Fashion 19101919

International fashion until 1914 was heavily influenced by the avant-garde French couturier Paul Poiret. He helped initiate the Art Deco style and inspired other designers such as Erte and Mariano Fortuny, whose delphos gowns of the finest pleated silk were also world famous. In 1910 Poiret publicized the hobble skirt, which was, despite its uncomfortable cut, quite fashionable for a short time. It fell loosely, straight to the top of the calf, but was narrowed, from below the knee to its ankle-length hem, with such a narrow yoke that a lady could only hobble. Poiret also proposed a long pants-dress, but few women dared to be seen on the streets in the new jupes culottes. For eveningwear, Poiret even suggested broad harem pants worn under a long tunic with a wire-stiffened, upturned hem.

From 1912 until the outbreak of World War I, evening clothes were marked by the new social dance craze, the Argentine tango. Poiret's creations seemed custom-made for the new popular dance: closely wrapped skirts with high slits in the front, gold-embroidered tunics, and turbans with upright feathers. Men wore the cutaway and the fashionable frock coat, sometimes in strong colors like dark red, or featuring checkered trim. Accompanying hats were oversized.

During World War I (1914-1918), clothing tended to be as simple as possible: moderately wide skirts, not quite reaching the foot, and hip-length jackets. In 1915-1916, war crinolines—ankle length and fluffed with two or three skirt layers—were en vogue; a year later, however, these fell victim to the more economical use of fabric provided by the sack cut. The fashion in 1918 was livened up by large side pockets and skirts that narrowed towards the hem, creating the barrel look of 1919. Most of the fashion salons in Paris had closed. But some wealthy women bought comfortable jersey suits with hip-length jumpers and simple skirts from Gabrielle Chanel in Deauville, thereby establishing her fame. In the United States, especially in New York, clothing manufacturers were active.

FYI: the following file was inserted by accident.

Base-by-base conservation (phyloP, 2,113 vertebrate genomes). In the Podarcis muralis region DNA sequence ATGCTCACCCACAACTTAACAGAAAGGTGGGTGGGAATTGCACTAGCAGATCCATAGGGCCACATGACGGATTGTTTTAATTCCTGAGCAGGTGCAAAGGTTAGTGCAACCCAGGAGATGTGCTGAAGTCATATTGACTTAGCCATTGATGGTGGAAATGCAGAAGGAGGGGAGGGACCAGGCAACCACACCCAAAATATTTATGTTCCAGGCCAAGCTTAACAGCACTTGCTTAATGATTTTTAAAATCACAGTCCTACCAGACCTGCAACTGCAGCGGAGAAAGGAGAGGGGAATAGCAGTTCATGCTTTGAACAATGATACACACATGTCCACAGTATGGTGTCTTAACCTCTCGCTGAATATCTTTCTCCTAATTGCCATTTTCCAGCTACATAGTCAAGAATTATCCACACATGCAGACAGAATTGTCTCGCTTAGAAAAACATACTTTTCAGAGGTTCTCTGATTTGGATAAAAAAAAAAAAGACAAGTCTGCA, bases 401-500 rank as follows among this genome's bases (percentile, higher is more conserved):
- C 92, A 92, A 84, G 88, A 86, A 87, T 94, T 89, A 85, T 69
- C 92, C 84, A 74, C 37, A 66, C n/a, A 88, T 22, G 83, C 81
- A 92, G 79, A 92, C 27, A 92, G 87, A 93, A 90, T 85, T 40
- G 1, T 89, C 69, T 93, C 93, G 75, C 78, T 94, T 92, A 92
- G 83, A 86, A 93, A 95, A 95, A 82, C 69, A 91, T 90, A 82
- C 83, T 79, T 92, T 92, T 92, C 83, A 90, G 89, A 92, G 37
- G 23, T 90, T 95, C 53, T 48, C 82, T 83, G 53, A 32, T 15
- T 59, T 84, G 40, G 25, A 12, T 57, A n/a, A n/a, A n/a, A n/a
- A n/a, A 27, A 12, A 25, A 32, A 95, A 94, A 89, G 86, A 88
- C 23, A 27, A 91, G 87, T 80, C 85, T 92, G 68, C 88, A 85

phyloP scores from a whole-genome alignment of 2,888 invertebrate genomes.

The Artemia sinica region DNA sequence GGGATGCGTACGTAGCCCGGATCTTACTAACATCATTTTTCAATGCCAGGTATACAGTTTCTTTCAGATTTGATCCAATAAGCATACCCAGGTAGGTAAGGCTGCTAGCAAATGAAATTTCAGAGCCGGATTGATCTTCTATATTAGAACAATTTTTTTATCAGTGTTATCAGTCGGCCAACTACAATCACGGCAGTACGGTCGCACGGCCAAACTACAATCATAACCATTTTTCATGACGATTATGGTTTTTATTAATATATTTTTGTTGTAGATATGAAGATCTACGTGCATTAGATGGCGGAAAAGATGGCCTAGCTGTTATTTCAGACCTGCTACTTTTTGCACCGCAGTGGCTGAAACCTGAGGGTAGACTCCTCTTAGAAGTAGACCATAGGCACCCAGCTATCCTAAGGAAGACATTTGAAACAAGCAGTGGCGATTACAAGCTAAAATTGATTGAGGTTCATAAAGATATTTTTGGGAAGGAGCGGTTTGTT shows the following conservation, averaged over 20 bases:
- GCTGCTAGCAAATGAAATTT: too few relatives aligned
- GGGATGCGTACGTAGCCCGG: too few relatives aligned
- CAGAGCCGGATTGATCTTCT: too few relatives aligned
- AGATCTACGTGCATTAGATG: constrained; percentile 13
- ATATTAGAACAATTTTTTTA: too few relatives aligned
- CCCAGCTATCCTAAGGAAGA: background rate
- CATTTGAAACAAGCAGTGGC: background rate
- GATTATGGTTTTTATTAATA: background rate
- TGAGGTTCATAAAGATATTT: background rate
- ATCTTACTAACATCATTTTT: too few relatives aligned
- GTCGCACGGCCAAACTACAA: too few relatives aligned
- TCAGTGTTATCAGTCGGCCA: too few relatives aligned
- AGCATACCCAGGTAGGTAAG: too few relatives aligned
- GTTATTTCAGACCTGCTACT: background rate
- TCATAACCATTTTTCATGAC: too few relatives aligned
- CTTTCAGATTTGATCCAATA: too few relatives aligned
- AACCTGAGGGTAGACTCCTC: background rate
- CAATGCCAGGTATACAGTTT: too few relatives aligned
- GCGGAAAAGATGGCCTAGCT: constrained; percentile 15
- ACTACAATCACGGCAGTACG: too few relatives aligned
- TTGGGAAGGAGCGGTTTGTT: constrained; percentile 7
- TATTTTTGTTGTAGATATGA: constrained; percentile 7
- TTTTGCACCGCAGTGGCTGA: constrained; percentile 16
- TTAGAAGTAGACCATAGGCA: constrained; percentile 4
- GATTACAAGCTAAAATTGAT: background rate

The most important novelty of twentieth century women's clothing occurred outside of the fashion world. Long trousers for women were inaugurated, neither by haute couture nor by every-day fashion, but by women's work clothing, which was still mostly borrowed from men. Directly following the war, people worked with what was available, altering uniforms and army tarps or other leftovers, to create civilian clothes.

During the war, the uniform replaced all other suit types, and most tailors—if they stayed in business at all— specialized in its manufacture. After the war, tailors resorted to alterations of uniforms and the reworking of recycled—sometimes fragile—materials into suits which had to be reinforced with buckram, thus creating the so-called starched suit. Men's trousers had very narrow legs all the way to the hem. The trench coat appeared, courtesy of the transition from military into civilian clothes.

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